Cantaloupe growers Eric and Ryan Jensen are seeking probation after pleading guilty to criminal charges in relation to the 2011 listeria outbreak traced to their fruit, detailing how they relied on a food safety auditor’s “superior” rating and didn’t know their operation was flawed.
Facing possible sentences of six years each, the Jensen brothers said in court documents that prison time would be “a harbinger of the end of small American family farmers. This irretrievable piece of Americana has already been damaged; it need not be destroyed.”
The brothers’ cantaloupe caused 33 deaths and 147 illnesses across 28 states according to the Centers for Disease Control and Prevention.
The Jensens each pleaded guilty to six federal misdemeanors of introducing contaminated food into the supply chain. Sentencing is set for Jan. 28 in Denver.
The probation requests reference a pre-sentence investigation report, which is not a public document, saying the probation officer who did the report did not find any evidence the brothers were aware their equipment or procedures were substandard.
“Additionally, there is no evidence to suggest that the defendant and codefendant ‘cut corners’ to save money in order to earn a greater profit by installing the new processing equipment,” Eric Jensen’s attorney wrote in the request. “It is readily apparent that the probation officer who authorized the report invested much time, effort and thought into this project. His recommendation for probation is reasonable.”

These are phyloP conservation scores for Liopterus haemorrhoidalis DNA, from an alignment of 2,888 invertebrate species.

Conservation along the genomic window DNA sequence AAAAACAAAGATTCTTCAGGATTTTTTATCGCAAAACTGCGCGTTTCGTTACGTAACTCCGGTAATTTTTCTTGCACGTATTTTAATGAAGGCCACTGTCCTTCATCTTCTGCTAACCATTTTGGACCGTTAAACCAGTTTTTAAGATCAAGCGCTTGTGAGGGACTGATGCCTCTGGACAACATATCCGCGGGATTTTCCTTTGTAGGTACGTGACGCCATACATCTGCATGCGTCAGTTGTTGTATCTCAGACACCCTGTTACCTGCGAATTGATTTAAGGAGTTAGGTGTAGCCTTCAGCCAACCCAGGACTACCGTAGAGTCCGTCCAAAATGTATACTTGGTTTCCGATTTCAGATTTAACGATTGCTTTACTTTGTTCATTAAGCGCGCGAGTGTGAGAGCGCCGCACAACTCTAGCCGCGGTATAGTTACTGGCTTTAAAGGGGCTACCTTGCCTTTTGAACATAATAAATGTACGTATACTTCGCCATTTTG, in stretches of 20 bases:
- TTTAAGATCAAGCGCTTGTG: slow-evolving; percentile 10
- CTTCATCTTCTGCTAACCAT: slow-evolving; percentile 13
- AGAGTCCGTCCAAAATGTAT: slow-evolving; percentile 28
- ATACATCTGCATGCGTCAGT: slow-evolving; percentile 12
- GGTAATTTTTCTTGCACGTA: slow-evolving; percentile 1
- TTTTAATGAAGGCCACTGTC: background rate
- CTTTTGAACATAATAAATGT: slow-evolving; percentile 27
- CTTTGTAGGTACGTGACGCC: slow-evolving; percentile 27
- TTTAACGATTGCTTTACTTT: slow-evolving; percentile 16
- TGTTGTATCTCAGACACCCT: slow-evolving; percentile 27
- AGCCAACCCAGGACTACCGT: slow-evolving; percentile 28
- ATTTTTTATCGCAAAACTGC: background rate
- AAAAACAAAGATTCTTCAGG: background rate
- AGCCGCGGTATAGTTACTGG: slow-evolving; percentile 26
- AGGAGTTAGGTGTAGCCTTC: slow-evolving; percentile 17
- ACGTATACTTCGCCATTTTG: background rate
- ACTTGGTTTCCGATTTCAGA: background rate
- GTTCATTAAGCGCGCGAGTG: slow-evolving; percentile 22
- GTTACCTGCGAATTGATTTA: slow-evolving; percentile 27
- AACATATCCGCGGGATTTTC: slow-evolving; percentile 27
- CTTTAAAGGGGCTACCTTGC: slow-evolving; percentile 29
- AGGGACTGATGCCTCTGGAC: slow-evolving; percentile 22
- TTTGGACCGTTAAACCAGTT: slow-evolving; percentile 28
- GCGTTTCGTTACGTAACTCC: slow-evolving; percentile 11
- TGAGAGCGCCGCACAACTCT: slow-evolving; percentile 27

Many of the points in the probation requests are included in the Jensens’ federal lawsuit against PrimusLabs, whose parent company is Primus Group Inc., Santa Maria, Calif.
The brothers signed the case over to the 66 listeria victims and victims’ families who have filed civil cases in relation to the Jensens cantaloupe so any damages awarded will be paid to those victims.
PrimusLabs is named in all of the suits. Two federal judges and one state judge have dismissed Primus from cases in their jurisdictions. Bill Marler, the Seattle food safety attorney handling 45 of the victim cases as well as the Jensens’ case against Primus, said case law is mixed on the question of “duty to consumers,” but he believes many of the cases will go forward.
Primus continues to blame Jensens
PrimusLabs subcontracted the Jensens’ 2011 audit to Texas-based Bio Food Safety Inc. The Jensens contend the California company was negligent and breached its contract because the auditor failed to point out substandard conditions and equipment that federal officials later cited as the cause of the listeria contamination.